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Life after college: staying ahead of the financial curve

Author: Andrea Fisher
Published: Jun 22 2013

College graduation is a time of relief and celebration. The world of academia is at a close, meaning there are no more crammed study sessions; university meal plans or organized living arrangements. In other words, a life of predictability is now replaced with one much more complex and demanding. With diploma freshly in-hand, graduates must find financial success in an economy that is still on the mend.

Regardless if you venture outside of the confines of a typical nine to five position, financial success depends on practicing disciplined habits and personal perseverance. Recent college graduates have the opportunity to start making wise decisions now - before creating a snowball of financial blunders.

For starters, leave the credit card alone- even cut it up if need be. Credit cards are a good thing to have in order to establish positive credit and for the occasional emergency, but for anything else, they can quickly become a beast that spirals out of control.

We live in an economy that is not yet completely recovered from the Great Recession of 2008—and one phrase stands above the rest: “Cash is king.”

Ensure your financial success by following some basic tips— you won’t regret them later.

Open a bank account

Having a personal checking/savings account provides a safe and convenient way of storing and accessing money. A bank account minimizes the chances of monetary loss or theft. Most banks are insured by the FDIC, and also have elaborate security systems to safeguard investments. In establishing a good banking relationship, it becomes easier to apply for mortgages and other loans.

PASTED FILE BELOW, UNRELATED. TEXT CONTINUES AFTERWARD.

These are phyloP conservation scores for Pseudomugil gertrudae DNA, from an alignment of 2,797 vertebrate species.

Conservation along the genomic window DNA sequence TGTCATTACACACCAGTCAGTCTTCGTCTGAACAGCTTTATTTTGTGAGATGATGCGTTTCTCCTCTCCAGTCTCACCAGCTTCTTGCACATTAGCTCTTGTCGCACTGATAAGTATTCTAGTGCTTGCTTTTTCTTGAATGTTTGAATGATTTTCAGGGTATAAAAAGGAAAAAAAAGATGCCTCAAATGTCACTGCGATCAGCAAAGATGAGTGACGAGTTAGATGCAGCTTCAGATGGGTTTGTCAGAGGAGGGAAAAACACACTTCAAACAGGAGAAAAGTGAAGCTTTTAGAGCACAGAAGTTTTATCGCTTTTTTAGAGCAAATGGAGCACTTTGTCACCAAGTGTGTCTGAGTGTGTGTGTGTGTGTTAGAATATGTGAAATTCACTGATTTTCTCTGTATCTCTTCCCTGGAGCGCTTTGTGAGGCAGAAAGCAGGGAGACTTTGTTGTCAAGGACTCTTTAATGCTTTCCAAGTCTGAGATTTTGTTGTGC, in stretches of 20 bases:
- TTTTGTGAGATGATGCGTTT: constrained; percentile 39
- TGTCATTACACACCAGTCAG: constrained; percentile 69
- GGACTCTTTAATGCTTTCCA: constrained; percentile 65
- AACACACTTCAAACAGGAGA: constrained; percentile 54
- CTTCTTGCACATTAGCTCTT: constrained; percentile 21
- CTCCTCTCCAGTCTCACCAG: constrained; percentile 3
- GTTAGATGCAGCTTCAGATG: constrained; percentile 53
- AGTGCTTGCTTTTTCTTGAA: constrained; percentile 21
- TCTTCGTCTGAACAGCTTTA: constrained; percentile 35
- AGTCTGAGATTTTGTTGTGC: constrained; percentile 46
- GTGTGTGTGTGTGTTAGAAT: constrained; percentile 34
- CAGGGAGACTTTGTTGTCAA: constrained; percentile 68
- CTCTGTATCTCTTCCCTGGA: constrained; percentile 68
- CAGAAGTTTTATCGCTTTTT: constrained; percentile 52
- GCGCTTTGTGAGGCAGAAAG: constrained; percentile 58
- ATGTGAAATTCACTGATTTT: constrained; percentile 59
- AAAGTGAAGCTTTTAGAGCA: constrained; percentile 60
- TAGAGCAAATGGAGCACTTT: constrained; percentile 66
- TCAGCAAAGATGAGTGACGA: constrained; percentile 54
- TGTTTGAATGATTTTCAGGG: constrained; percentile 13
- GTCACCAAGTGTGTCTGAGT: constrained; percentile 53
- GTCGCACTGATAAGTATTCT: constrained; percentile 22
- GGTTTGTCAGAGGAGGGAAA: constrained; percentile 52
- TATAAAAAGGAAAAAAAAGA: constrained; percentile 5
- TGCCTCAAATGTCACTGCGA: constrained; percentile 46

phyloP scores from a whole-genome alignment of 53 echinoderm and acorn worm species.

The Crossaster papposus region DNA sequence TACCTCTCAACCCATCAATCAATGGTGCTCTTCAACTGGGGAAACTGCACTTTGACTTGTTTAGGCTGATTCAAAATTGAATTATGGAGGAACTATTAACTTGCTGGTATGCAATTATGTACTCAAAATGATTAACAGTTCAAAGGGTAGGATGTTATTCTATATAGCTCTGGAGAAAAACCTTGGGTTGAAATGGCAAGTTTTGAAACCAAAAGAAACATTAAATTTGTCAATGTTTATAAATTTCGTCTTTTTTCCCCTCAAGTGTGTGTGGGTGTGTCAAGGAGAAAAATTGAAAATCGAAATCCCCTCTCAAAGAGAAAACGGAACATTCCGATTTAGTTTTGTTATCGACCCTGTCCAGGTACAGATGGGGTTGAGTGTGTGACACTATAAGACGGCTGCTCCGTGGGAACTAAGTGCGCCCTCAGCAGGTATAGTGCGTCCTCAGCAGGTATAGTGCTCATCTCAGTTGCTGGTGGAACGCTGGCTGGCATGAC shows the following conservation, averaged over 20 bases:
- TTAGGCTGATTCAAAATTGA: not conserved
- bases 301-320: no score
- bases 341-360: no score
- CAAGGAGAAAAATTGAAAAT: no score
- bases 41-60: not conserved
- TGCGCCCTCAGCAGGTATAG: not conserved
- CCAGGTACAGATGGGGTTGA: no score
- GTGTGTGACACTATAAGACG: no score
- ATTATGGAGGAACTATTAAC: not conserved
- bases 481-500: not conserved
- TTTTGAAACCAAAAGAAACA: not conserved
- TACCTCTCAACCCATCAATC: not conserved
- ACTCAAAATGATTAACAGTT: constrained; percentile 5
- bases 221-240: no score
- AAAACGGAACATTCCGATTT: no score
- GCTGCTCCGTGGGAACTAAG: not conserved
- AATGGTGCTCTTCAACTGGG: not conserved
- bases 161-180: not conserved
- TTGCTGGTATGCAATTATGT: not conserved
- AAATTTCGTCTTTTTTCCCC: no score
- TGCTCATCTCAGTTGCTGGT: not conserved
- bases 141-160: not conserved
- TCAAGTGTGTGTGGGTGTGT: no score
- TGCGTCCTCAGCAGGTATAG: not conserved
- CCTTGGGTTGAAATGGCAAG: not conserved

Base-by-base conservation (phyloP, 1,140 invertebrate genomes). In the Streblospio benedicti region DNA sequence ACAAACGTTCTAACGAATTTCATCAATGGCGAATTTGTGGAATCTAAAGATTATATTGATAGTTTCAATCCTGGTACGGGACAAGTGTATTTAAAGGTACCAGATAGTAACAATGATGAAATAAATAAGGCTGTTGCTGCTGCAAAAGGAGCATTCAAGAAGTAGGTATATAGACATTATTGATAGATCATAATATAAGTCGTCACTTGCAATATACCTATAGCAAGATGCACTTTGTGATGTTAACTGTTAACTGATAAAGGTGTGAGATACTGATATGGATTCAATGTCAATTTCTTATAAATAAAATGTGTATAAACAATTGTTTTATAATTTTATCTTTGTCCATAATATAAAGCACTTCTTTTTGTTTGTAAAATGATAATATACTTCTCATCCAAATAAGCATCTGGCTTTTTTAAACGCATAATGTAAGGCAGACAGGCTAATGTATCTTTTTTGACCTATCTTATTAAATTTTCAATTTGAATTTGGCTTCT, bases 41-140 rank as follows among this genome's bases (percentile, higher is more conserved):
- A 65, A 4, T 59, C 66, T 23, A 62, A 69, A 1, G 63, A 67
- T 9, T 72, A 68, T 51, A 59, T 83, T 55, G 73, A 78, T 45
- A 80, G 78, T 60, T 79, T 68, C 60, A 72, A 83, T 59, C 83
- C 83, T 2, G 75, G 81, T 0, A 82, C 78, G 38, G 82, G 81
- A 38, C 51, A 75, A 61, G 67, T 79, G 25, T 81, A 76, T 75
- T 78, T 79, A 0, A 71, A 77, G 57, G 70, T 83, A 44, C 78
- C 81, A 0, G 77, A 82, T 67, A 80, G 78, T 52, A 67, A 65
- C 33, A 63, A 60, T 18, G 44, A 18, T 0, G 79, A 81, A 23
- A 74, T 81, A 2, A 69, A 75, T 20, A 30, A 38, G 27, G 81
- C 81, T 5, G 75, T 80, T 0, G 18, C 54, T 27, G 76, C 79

Assess your spending habits & curb them

Keep a record of your spending habits. Where does most of your money go towards, and how do you typically pay for items? If by cash, try carrying as little as possible, and instead, use a debit card. If by credit card, try keeping it at home and focus on making payments that are above the minimum amount. Simply alleviate your financial weakness by not having the temptation readily available.

Know when to use your credit card

According to the Federal Reserve, the average credit card debt per U.S. Household in 2012 was a staggering $15,799. Of the 2012 figures provided by the Federal Reserve, the average college graduate owes $20,000 in debt. This said, it is imperative to know when to use credit, but given the right circumstances, credit cards can be a useful tool if used wisely.

In-general, it is best to stay within 30% of your credit limit. Credit scores are partially based on the amount of accumulated debt. In keeping a relatively low credit card balance, good credit scores are earned.

Save for a rainy day (they do happen)

In recent years, Americans have become less inclined to save. But for recent graduates, not saving, especially now, could have some devastating effects. A survey provided by the National Association of Colleges and Employers (NACE) reported that businesses plan to only hire about 2 percent more college graduates than they did in the class of 2012. Of these, the greatest job demands were in fields in business, engineering, computer science and accounting. The job market remains competitive while finances steadily rise. Quite frankly, everyone- recent college graduates or not, should be saving. A rainy day simply happens when 'the sun don't shine.'

So class is out, and wallets may be filled with recent graduation money, but remember a new identity; a new role; and a new start waits. It helps to be financially successful while finding it all.

Guest contributor Andrea Fisher is an online marketer and content specialist from North Carolina. She is a published journalist & blogger with an English degree and political science minor from the University of North Carolina at Greensboro.

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